It’s a dirty job, and Chris excels at it.

I was talking about how badly my grill needed to be cleaned and how much I was dreading doing it.

“I’ll clean it,” Chris said.

There are jobs you have to do that you don’t mind doing, and jobs you have to do but hate. Some of the latter are cleaning jobs. For me, the grill is right up there near the top of the list.

The trouble is, I love my grill. One of these days I might graduate to something fancy like a Big Green Egg, but for now, the Weber Spirit is the tool of choice. It’s an extension of the kitchen, a cooking utensil as useful as my iron skillet and one that gets more use than our microwave. We use it, in fact, year-round.

All of that use comes at a cost to cleanliness. Marinades, oils, fats, and grease take a severe toll on your cooking surfaces. The grill needs to be periodically cleaned to remain functioning correctly (and safely). And this is where the trouble lies: cleaning these things is a dirty job that almost no one likes to do (including you, I’d bet). As a result, it never seems to get done.

I was talking about this recently with Chris Collins, who offered to solve the problem for me.

“I’ll clean it,” he said.

At that moment, the clouds parted, a light struck out from above, and God himself looked down on me with favor. (In retrospect, He may have been looking at Chris. Hard to say.)

“You’ll do it?” I asked. “Are you serious?”

He was. And he did.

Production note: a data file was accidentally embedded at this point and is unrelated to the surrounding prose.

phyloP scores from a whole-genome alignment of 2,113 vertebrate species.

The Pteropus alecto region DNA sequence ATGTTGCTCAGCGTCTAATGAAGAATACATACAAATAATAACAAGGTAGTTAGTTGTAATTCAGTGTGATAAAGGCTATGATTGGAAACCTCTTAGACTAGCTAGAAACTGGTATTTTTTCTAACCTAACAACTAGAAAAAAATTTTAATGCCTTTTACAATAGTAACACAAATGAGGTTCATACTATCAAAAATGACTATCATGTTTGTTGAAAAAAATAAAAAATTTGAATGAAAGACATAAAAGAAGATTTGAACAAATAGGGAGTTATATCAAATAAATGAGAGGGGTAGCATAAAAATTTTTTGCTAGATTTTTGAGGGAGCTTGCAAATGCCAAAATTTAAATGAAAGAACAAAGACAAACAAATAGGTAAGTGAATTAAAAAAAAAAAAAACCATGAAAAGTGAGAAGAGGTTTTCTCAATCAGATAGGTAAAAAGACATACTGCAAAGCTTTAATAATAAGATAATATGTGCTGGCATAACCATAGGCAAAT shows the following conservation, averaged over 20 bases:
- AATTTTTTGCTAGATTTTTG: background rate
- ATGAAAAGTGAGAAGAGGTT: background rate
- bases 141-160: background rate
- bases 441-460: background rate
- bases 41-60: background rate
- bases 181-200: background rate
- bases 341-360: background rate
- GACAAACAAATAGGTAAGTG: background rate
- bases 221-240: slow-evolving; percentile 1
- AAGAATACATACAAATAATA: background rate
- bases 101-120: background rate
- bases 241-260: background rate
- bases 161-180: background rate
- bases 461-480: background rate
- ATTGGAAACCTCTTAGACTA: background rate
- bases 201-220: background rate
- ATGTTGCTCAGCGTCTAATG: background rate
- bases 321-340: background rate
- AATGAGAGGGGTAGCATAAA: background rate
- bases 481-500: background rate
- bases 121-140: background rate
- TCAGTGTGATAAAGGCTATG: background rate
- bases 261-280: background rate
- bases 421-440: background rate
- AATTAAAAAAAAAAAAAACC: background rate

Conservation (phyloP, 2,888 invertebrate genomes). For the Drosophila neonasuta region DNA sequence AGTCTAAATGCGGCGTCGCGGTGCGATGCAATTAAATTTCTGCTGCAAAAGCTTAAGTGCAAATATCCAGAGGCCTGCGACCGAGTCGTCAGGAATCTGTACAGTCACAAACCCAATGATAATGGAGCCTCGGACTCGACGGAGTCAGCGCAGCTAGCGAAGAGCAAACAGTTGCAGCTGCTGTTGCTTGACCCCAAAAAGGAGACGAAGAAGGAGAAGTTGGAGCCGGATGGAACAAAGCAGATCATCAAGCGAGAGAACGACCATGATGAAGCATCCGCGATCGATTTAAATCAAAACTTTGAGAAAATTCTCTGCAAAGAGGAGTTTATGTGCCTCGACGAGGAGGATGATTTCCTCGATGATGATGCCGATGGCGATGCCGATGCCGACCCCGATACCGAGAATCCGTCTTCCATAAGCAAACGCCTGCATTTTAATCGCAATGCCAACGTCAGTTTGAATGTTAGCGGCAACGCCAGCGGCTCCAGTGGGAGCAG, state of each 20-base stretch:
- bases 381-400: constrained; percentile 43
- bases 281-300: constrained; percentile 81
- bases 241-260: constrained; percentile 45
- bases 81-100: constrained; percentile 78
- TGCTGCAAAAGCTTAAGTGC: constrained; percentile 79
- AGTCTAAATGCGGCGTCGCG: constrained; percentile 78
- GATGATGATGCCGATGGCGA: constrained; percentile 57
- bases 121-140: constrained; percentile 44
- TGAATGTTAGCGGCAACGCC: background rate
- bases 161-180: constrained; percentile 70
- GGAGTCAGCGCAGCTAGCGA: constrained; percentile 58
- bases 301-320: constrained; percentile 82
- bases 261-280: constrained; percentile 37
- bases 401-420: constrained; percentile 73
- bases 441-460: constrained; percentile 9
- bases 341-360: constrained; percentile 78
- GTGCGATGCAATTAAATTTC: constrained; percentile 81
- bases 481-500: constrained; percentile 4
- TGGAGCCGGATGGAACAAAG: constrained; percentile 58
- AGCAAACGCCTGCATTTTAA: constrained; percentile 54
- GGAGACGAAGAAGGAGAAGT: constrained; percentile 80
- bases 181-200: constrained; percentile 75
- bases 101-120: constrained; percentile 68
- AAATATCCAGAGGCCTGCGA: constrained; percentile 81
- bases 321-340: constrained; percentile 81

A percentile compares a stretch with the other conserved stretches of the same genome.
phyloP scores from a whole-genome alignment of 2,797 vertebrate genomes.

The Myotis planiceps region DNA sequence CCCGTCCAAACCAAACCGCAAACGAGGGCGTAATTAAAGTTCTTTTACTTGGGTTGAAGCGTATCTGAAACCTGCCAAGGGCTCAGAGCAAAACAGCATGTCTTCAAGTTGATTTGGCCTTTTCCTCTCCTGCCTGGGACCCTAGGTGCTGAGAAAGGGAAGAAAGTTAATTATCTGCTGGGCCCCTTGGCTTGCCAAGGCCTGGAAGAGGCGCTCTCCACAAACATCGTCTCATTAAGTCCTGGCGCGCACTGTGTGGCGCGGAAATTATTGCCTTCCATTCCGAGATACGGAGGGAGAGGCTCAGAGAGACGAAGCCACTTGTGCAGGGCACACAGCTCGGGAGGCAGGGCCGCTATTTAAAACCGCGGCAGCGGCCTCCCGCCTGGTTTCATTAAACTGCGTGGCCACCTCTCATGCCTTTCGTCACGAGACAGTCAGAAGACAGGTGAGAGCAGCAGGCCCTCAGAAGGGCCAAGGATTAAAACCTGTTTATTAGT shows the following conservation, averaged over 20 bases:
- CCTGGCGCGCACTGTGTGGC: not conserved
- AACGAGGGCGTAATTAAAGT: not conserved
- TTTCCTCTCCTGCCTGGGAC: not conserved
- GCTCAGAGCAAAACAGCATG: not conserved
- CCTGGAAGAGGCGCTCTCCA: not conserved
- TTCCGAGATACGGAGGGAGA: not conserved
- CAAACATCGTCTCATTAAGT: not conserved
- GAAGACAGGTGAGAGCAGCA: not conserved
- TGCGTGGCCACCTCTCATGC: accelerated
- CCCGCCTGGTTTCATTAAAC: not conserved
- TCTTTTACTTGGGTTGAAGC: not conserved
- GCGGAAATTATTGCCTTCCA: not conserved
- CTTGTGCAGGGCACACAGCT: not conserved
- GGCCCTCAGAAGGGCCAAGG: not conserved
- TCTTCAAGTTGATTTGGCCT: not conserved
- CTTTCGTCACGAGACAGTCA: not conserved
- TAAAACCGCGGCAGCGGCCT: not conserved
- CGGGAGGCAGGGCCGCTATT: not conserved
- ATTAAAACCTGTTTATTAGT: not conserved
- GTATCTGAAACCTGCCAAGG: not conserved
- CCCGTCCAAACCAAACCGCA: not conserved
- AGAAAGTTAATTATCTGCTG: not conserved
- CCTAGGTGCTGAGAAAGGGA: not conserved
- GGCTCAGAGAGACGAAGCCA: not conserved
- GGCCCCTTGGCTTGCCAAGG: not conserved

The only reason this wasn’t really weird is that Chris owns a company called Hoosier BBQ Grill Clean and cleaning grills is his thing.

On the appointed day and time, Chris arrived at my house towing his entire business behind his shiny truck. Inside the trailer were all the tools of the trade: a “clean and green” cleaning process that is one-part cleaning tank, one-part old-fashioned elbow grease, and two parts proprietary cleaning solution that is bio-degradable, non-toxic, odorless, and pet- and eco-friendly. Most importantly, it works.

Chris takes all of the pieces apart and places the grill racks, flavor bars, and heat plates in their custom-built process tanks with the cleaning solution. While those are soaking, he removes the control knobs and other protrusions and thoroughly cleans everything: the grill box, the drip pan, all inside and outside surfaces. If there are parts needing attention (like the aluminum ‘flavor bars’ on my Weber), he’ll replace them. Then he gets to work on the grill plates and other internals, using equal amounts of effort and cleaning solution.

Their process removes soot and all visible traces of grease and fat, and they get deep into all of those nooks and cranny’s you don’t usually notice. When finished, the whole thing goes back together, and what’s left is – I kid you not – a grill that looks as close to new as it did the day you bought it. (Be sure to see the before/after photos on the web site.) I was blown away by the difference he achieved with what was, admittedly, a somewhat neglected cooking surface.

The whole process takes a few hours and can be scheduled when it’s convenient for you, though you really need not be present at the time.

It’s a bonus that Chris is an extremely nice guy running a cool little business performing a service that you definitely need done and probably don’t want to do. Give yourself an early Father’s Day present that you’ll really enjoy. Check them out online at or call or text him at 317-442-2226.


  1. That is so cool. Your grill looks fantastic. Wonder if you could have him include the racks from your oven? They are also nasty cleaning projects. Does Chris travel to North Carolina? S’pose not. You are lucky to have a friend like Chris.

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